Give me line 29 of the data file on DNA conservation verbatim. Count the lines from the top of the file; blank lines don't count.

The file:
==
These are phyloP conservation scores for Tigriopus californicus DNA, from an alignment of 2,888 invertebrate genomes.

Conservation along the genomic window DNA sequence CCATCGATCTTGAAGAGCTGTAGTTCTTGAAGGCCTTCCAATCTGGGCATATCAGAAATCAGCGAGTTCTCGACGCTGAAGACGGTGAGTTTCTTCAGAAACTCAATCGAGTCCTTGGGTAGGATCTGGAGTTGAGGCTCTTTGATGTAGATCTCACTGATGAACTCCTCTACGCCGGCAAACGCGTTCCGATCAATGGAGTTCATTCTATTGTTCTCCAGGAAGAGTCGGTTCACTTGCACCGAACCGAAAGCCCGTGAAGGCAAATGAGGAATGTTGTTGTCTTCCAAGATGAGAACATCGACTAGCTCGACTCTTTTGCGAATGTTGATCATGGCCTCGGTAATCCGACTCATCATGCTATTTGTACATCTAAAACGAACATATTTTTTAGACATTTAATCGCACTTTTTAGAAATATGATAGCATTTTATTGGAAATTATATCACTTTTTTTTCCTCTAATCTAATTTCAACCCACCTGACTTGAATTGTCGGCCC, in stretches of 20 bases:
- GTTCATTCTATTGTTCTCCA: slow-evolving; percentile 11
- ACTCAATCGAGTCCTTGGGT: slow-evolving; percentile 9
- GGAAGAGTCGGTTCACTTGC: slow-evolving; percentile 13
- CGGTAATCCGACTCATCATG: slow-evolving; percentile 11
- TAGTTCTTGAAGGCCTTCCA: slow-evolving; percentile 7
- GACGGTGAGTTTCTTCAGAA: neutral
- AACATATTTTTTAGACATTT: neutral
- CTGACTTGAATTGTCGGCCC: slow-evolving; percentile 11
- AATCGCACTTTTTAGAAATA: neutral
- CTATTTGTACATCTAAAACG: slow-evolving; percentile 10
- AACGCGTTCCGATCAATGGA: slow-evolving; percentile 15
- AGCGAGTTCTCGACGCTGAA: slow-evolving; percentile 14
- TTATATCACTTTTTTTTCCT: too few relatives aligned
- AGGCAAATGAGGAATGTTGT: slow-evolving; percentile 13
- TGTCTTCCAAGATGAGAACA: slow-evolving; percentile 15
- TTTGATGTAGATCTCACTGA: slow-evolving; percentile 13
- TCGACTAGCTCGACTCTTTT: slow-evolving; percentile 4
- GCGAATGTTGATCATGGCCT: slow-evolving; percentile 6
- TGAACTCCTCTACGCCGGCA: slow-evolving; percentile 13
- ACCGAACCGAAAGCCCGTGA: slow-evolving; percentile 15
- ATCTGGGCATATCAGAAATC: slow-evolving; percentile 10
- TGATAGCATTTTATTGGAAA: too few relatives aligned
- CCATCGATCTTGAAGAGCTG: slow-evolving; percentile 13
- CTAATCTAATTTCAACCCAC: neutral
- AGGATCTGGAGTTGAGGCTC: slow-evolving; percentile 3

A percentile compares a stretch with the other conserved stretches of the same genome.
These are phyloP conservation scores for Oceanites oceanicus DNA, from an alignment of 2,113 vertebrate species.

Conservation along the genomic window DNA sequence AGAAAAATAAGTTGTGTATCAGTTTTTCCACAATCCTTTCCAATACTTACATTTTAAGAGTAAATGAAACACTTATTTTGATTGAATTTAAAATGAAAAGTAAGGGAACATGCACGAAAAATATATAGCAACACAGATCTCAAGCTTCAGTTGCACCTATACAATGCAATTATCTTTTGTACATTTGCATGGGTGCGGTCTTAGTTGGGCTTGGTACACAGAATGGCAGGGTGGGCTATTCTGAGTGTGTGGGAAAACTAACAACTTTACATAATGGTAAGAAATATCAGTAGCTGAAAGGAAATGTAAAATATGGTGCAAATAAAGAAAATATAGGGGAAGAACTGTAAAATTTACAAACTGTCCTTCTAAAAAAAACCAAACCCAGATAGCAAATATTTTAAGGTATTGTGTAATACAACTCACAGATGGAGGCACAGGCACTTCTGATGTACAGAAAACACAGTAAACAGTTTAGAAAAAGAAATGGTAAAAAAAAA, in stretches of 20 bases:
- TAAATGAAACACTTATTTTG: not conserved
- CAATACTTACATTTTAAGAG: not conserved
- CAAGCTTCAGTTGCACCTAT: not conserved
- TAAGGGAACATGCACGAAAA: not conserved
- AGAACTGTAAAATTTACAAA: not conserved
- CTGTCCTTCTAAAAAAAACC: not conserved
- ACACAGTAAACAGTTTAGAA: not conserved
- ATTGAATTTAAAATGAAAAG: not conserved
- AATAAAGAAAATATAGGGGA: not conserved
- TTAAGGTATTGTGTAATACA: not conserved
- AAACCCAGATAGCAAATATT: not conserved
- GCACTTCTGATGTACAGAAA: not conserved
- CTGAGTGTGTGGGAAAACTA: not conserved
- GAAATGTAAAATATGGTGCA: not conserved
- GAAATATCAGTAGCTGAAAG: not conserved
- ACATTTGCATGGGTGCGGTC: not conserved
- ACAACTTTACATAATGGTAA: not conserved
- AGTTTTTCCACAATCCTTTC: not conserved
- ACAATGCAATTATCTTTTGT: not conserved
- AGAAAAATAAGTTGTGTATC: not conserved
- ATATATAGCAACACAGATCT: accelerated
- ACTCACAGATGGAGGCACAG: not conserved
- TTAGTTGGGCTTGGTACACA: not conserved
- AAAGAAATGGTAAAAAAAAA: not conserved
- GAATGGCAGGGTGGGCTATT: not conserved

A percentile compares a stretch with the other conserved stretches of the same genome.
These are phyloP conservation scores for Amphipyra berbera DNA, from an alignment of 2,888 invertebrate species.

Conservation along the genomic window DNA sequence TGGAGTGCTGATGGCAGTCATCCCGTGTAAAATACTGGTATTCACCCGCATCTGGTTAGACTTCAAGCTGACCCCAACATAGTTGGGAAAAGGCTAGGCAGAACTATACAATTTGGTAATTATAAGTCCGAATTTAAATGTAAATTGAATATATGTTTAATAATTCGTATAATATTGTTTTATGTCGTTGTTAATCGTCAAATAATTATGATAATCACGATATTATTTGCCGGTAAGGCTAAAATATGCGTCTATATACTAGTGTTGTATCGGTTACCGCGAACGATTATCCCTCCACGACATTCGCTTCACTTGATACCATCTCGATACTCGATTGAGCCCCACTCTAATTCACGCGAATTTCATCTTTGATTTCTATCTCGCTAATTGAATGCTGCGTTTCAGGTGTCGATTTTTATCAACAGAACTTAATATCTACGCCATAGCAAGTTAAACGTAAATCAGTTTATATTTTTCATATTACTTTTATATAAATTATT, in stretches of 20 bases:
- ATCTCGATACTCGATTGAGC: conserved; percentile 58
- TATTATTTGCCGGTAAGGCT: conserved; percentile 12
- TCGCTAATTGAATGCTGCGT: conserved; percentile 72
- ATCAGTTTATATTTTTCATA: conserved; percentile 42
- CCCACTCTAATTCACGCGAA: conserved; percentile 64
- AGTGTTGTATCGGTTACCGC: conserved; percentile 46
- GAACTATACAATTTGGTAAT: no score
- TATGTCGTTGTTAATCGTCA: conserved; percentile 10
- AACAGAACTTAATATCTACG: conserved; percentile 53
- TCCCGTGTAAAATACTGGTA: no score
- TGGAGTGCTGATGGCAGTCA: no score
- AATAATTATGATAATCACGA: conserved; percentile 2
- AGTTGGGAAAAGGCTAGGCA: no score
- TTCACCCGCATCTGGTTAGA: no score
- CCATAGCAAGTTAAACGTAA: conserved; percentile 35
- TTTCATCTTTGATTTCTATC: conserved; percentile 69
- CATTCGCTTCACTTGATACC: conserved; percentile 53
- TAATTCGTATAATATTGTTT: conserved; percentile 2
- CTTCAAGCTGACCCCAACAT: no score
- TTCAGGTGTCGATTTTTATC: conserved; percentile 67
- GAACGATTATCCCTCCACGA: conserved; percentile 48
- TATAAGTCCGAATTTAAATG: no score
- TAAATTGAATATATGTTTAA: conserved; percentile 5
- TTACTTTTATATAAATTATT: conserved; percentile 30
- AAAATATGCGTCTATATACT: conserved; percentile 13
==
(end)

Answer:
These are phyloP conservation scores for Oceanites oceanicus DNA, from an alignment of 2,113 vertebrate species.